This year there was a protest by some black artists against the display at the Whitney Biennial of a painting of murdered black activist Emmett Till. Black activists lobbied to have the painting by Dana Schutz, a white artist, removed as offensive and hurtful. “The subject matter is not Schutz’s,” said one protestor, claiming ownership and authority over the representation of a historical event.

In these two cases, activists claimed ownership over aspects of history in order to suppress art works. In one case it resulted in the destruction of art. Pressure groups have noticed the weakness of curators, administrators and politicians and their unwillingness to protect art from censorship. Sympathetic towards notions of social justice, administrators sometimes submit to emotional blackmail by groups which demand censorship…”

To read the full article visit The Jackdaw: http://www.thejackdaw.co.uk/?p=1750

Protean-rich Richter

Richter seascape

Image: Gerhard Richter, “Seascape”

“The cataloguing of the art of Gerhard Richter (born 1932) has reached the years 1968-76. By this time an established international artist and leading teacher, he began to move away from the collective group activities of his early years. The period was also when Richter started painting series in different styles in fairly quick cycles. Blurred black and white photo paintings were superseded by colour variants, often with landscapes as subjects. At the same time, he was formulating abstract paintings of colour charts, painterly multicolour works and monochrome pieces. Fortunately for the reader, the paintings are listed in their different series as groups, so the sequence of images is not bewilderingly various.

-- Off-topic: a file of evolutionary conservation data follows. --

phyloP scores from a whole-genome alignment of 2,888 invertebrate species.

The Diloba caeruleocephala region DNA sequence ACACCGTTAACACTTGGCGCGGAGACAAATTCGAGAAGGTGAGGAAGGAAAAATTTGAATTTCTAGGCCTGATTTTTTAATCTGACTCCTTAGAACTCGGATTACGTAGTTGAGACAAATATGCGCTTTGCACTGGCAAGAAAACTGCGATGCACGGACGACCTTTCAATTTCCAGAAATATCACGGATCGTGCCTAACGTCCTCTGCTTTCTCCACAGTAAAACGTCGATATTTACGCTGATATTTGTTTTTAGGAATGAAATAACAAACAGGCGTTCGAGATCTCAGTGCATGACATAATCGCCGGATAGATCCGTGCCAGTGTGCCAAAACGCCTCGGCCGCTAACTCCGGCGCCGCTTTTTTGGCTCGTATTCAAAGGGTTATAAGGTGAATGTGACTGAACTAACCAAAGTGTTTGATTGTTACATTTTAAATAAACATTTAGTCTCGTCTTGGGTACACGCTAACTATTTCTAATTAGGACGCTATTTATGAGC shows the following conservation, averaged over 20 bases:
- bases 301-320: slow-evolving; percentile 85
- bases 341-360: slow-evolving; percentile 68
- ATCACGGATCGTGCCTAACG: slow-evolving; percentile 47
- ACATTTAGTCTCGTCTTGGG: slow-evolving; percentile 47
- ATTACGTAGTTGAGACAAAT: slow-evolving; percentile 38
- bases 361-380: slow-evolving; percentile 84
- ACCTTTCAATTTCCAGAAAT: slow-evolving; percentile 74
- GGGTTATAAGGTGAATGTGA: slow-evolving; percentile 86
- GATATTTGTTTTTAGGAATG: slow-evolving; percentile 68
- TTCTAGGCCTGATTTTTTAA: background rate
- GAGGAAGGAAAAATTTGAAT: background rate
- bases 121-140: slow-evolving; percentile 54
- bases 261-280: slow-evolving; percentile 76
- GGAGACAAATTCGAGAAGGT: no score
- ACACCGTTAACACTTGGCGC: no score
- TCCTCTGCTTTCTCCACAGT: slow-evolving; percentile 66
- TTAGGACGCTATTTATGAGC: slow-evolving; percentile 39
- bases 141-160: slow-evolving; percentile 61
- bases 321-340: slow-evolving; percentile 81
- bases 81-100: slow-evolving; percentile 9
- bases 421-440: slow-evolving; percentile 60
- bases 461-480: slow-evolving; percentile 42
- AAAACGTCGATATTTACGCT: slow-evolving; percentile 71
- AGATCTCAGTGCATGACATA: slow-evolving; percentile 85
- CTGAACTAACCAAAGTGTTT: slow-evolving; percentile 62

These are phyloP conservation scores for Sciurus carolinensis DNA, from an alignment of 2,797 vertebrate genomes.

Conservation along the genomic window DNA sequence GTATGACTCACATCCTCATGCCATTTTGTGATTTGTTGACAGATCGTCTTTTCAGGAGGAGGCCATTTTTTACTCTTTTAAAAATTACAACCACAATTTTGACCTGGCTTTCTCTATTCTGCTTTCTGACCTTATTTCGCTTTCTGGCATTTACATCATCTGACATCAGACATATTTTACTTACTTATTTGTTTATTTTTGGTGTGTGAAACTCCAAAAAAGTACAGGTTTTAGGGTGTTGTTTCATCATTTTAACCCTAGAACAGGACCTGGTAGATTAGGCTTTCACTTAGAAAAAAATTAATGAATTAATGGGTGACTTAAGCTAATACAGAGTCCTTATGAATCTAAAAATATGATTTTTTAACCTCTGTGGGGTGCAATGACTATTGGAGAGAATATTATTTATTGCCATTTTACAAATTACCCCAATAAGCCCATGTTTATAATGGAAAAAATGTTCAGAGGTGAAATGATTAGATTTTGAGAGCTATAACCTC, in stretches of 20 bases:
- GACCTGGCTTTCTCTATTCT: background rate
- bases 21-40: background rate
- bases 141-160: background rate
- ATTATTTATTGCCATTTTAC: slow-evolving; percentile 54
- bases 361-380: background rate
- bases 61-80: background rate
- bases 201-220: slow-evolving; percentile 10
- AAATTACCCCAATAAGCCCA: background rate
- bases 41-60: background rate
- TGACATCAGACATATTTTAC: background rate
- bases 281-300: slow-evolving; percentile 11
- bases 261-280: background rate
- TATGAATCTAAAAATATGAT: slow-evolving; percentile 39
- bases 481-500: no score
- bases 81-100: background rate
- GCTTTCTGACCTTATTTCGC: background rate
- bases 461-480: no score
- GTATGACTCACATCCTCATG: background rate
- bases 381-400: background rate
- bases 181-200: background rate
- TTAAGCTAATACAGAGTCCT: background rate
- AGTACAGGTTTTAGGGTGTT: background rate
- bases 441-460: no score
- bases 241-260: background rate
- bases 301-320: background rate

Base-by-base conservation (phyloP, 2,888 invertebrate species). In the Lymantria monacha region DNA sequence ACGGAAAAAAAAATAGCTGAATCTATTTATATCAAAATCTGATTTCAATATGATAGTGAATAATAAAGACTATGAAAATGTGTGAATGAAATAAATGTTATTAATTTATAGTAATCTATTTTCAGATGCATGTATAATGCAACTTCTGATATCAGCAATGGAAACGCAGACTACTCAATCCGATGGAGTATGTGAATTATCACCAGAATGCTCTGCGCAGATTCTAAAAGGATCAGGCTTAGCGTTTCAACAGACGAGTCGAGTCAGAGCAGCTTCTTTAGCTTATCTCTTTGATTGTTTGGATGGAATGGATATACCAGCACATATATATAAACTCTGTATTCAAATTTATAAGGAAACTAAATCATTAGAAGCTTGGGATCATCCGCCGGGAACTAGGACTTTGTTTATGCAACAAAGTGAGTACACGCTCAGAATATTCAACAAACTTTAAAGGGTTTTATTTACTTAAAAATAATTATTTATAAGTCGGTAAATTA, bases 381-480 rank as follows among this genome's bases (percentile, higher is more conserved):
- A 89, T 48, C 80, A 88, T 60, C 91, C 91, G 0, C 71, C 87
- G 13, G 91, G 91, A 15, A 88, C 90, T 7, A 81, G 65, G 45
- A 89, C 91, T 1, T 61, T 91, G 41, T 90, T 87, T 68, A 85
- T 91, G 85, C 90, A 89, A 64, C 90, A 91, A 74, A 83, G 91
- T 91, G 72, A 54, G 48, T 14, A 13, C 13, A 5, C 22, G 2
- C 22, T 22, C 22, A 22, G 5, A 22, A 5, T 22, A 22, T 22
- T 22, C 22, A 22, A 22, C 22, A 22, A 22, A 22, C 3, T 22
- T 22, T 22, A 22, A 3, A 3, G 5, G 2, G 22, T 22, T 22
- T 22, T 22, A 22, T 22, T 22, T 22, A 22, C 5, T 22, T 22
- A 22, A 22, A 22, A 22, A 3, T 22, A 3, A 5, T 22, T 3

“Gerhard Richter: Catalogue Raisonné Volume 2shows Richter at his most Romantic and most austerely modern. Colour paintings of clouds, seascapes and landscapes are mostly derived from his own photographs. They are contemporary Romantic landscapes: plangent, attractive, absent of figures. Sometimes single compositions are combinations of different photographs. The landscapes are flat and resist any Romantic immersion of the viewer in an environment. They are not picture-postcard pretty, but landscapes as seen from car or train window or viewed from a hotel balcony. The paintings have the disappointment of holiday photographs that fail to capture majestic panoramas and instead produce something lacking energy, depth and intensity. In that sense, these are landscapes of the snapshot generation. This is not a failure on Richter’s part but a deliberate choice and an intelligent one.

“Richter engaged with the Old Masters by painting versions of Titian’s Annunciation, obscuring the Virgin and angel under a queasy flurry of brushmarks. In later years, he approached Old Masters indirectly by lifting poses and echoing compositions…”

Read the full review online at The Art Newspaper, 30 August 2017 here:

http://theartnewspaper.com/review/protean-rich-on-the-gerhard-richter-catalogue-raisonne

Gerhard Richter, various books

“Saint Gerhard

“The prerequisites for sainthood are association with two miracles and being dead. German artist Gerhard Richter (b1932, Dresden) is far from dead; he is the world’s most feted living artist, still prolific and innovating. He is credited with the secular miracle of giving painting continued intellectual credibility in the postmodern age. No living artist is more highly valued or venerated.

“Richter is known principally for three groups of work, all postdating his 1961 departure from the GDR: since 1962, paintings of photographs (subject to blurring); grids of colour swatches based on domestic-paint charts; and, after 1987, abstract paintings generated by layering paint using flat-bladed wipers. His classic photo paintings have achieved a degree of acclaim not accorded those by photorealists. Although a painter, his work has been considered conceptual in attitude. His 48 Portraits (1971–2) were painted from encyclopaedia portrait photographs, and he then exhibited photographs of his paintings. He is also seen as an upholder of the figurative tradition. Richter is a contemporary history painter, although he is uncomfortable being so cast…”

Read the full review originally in THE ART BOOK, 19 January 2010 here:

http://onlinelibrary.wiley.com/doi/10.1111/j.1467-8357.2010.01070.x/full